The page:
Can We Talk?

The most popular cause in last week’s election was marijuana and it looks like the general public is ready for a toke. While the initiative to install medical marijuana into the state constitution failed, the proposed amendment got 58 percent of the vote which was more than most candidates got. Fortunately, it needed 60 percent to pass. I write, “fortunately” because the issue doesn’t belong in the constitution and if marijuana, or its base, is to be considered a medicine then it should go through the same strict vetting that any other medicine gets.

Now, having put aside that specific issue, it seems clear that the majority favors, or at least has fewer reservations, than before for approving marijuana for recreational use similar to the way alcohol is treated. At the very least, this is the opportunity to debate the issue.

Strongest arguments center around the failed war on drugs and the widespread use that makes banning it is no longer possible. Hence, it is argued that too much police and court time is spent enforcing the laws and too many are unfairly jailed for simple possession. So, let’s start there by setting some parameters:

One should be that the age of use should be uniform at 18 years old. Same for alcohol. If you’re an adult, you’re an adult. Eighteen-year-olds aren’t sent to juvenile court; 18-year-olds can serve in the armed forces, and male 18-year-olds are required to register for the draft. Eighteen-year-olds can sign contracts, and, in some colleges, only they (not their parents) can see their grades because they are adults. Most can drive vehicles even if they can’t always rent them (a private decision).

Adult treatment includes being responsible for your behavior. That means no more juvenile excuses such as ” Oh, he/she’s just a kid” or, “he/she was just drunk or stoned.” Hey, it’s all about behavior not what you put into your system. Be accountable.

I’d also like to see some studies (real scientific), not anecdotal, about mixed use of marijuana and alcohol and other opiates and the effect on the body and mind. Many medicines, including over-the-counter pain relievers such as Tylenol, warn against using with alcohol. This is a safety issue and shouldn’t be ignored.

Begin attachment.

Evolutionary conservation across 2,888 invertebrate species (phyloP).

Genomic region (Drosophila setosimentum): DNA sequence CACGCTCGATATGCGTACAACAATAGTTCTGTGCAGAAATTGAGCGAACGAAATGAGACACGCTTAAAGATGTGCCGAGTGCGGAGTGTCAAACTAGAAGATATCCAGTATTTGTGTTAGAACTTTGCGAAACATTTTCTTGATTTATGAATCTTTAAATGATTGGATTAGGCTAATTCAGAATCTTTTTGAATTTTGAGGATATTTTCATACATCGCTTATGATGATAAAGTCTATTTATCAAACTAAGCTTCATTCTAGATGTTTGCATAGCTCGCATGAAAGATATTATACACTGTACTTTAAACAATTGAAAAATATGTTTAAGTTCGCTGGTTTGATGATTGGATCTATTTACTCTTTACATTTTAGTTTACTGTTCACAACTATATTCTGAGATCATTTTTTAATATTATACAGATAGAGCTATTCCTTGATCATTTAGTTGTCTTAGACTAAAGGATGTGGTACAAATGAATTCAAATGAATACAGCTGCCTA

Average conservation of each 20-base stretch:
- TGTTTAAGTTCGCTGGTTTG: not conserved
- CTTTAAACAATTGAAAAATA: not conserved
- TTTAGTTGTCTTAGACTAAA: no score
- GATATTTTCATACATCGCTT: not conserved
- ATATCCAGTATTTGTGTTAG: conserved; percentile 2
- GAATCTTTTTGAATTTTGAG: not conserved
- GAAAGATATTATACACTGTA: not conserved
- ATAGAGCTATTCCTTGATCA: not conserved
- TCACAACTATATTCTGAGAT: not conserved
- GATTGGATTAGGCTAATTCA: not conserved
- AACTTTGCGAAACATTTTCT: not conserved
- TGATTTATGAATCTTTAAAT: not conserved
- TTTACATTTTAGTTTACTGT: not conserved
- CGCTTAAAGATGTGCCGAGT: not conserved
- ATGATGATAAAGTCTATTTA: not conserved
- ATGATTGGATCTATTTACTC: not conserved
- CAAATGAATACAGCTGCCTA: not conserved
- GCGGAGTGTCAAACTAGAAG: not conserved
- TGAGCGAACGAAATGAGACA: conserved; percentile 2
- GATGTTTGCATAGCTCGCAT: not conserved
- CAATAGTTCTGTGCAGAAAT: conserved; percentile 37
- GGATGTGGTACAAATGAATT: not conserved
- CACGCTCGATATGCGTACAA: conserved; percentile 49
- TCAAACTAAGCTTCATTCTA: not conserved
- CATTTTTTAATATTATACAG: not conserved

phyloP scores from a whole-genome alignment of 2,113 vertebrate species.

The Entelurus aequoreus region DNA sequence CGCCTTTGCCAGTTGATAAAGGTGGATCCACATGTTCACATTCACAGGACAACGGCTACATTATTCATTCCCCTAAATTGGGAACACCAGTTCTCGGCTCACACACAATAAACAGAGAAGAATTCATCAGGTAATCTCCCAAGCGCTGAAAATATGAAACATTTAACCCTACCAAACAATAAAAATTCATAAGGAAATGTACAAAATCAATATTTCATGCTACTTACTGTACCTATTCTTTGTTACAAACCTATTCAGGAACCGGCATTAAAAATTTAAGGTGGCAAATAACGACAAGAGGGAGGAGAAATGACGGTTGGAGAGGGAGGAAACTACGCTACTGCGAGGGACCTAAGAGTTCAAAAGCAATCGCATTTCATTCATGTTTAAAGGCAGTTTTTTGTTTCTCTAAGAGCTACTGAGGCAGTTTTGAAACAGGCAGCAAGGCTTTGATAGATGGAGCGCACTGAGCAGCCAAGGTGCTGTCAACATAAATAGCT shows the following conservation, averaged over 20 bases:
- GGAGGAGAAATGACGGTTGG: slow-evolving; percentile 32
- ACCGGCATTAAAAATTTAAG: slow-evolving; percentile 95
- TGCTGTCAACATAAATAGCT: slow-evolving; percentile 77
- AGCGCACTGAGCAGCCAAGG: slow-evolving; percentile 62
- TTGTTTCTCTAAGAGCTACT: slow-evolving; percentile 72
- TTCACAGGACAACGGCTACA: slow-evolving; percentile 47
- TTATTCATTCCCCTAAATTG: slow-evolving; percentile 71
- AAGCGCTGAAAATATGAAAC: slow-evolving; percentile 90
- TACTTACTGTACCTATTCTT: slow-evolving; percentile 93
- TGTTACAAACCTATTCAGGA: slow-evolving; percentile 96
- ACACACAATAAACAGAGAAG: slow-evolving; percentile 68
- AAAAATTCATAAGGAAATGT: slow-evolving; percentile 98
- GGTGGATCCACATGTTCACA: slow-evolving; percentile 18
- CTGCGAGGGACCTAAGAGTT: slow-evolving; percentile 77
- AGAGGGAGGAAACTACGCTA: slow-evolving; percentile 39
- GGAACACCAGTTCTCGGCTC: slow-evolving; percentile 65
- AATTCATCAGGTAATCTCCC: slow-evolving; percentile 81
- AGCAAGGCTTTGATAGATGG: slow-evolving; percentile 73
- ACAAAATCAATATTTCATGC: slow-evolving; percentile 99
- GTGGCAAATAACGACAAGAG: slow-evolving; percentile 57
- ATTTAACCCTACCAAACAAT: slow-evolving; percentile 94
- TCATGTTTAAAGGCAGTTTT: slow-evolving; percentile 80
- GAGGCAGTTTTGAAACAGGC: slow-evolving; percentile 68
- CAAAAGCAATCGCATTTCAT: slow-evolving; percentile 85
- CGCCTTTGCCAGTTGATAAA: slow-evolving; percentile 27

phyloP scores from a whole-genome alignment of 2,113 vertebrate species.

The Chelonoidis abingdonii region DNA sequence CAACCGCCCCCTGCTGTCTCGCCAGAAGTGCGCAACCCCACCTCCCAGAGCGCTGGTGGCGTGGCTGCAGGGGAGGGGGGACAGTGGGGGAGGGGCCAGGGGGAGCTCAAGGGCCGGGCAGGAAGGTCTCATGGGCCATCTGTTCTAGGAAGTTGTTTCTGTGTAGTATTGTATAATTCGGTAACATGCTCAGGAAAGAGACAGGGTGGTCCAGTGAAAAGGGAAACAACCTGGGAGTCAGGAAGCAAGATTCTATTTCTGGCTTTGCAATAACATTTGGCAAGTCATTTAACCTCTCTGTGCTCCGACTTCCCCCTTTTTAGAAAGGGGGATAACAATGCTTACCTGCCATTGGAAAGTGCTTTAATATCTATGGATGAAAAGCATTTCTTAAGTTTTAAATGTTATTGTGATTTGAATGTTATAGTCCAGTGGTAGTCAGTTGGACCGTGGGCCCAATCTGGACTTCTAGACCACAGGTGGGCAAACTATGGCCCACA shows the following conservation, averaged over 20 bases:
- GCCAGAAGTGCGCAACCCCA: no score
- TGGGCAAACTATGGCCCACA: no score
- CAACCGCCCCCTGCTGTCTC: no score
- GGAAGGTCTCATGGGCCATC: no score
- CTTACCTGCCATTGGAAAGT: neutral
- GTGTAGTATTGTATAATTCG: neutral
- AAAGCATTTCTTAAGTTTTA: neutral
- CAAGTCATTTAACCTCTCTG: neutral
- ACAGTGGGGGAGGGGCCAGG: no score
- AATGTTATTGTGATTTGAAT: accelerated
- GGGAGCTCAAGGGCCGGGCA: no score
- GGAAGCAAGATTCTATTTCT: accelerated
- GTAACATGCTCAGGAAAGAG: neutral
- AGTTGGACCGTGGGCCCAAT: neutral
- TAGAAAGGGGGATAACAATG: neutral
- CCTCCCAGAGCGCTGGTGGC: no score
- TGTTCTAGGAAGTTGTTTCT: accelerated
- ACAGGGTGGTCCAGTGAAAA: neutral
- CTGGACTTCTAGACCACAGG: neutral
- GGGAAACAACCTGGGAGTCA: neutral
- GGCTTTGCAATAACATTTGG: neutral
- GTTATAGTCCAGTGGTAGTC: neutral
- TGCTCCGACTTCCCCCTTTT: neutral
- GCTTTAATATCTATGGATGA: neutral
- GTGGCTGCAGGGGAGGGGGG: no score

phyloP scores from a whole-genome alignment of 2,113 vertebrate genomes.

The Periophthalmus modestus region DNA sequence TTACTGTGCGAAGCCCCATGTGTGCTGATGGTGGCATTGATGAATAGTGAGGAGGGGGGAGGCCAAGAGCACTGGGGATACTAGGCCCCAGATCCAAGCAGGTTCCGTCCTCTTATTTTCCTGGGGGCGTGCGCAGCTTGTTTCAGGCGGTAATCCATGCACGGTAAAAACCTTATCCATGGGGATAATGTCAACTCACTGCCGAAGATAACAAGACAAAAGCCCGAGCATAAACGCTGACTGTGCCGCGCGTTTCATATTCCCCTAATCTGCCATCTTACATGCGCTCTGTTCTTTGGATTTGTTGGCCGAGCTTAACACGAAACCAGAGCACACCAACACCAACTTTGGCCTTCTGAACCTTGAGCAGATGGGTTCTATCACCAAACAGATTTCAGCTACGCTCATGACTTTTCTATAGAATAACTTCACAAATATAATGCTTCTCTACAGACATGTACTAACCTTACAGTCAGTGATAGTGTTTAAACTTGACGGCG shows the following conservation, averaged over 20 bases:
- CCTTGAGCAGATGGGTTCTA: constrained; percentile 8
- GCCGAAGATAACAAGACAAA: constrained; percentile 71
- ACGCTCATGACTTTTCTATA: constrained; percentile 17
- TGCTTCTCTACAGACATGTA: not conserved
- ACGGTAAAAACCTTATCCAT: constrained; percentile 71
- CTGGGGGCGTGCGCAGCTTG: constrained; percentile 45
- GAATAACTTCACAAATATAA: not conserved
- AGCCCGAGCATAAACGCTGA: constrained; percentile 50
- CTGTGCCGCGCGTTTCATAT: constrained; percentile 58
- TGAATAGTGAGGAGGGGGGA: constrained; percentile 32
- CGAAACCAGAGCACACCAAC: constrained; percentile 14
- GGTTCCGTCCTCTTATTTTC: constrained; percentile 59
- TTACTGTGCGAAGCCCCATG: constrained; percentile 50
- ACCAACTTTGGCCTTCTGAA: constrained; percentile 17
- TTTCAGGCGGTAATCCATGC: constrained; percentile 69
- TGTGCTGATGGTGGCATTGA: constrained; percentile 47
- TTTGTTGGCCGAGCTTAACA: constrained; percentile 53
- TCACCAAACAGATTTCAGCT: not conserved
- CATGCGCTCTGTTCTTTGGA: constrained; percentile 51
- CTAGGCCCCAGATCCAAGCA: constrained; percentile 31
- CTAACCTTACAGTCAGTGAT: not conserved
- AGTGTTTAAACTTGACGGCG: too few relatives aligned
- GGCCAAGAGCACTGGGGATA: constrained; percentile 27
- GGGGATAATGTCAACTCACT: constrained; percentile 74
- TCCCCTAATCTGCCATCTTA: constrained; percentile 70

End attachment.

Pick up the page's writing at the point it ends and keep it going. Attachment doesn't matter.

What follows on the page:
Then there’s the matter of other drugs. If we are decriminalizing one drug then we should consider other drug use: Ambien, Valium, Vicodin, Fenatyl, Oxycodone and so forth. The recent crack down on misuse of prescription drugs has driven addicts to heroin. Overdose has become epidemic (in western Pennsylvania overdoses exceed auto fatalities). This is partly because of additives like Fenatyl to the heroin. So, shouldn’t we consider regulations and controls that protect all drug users?

That leads to the regulation of marijuana itself. What strengths are permitted, how are they measured, how should they be labeled? This is particularly important when it comes to food products mixed with marijuana. Shouldn’t the processes come under the same rules and regulations as apply to the sale of other foods? That includes sanitation issues as well as ingredient and additive listings.

Of course there are health issues such as smoking. Do we promote smoking marijuana while we demonize tobacco smoking? Isn’t drawing smoke, which comes from burned products, deeply into the lungs an issue?

These are starter issues. Marijuana legalization and the legalization and control of all drugs will morph into a huge industry. We’re not talking backyard stuff. We’re talking growing, processing, converting, distributing. This is big, big, big. It won’t stay a mom and pop business for long. As the late comedian Joan Rivers said, “Can we talk?”

 

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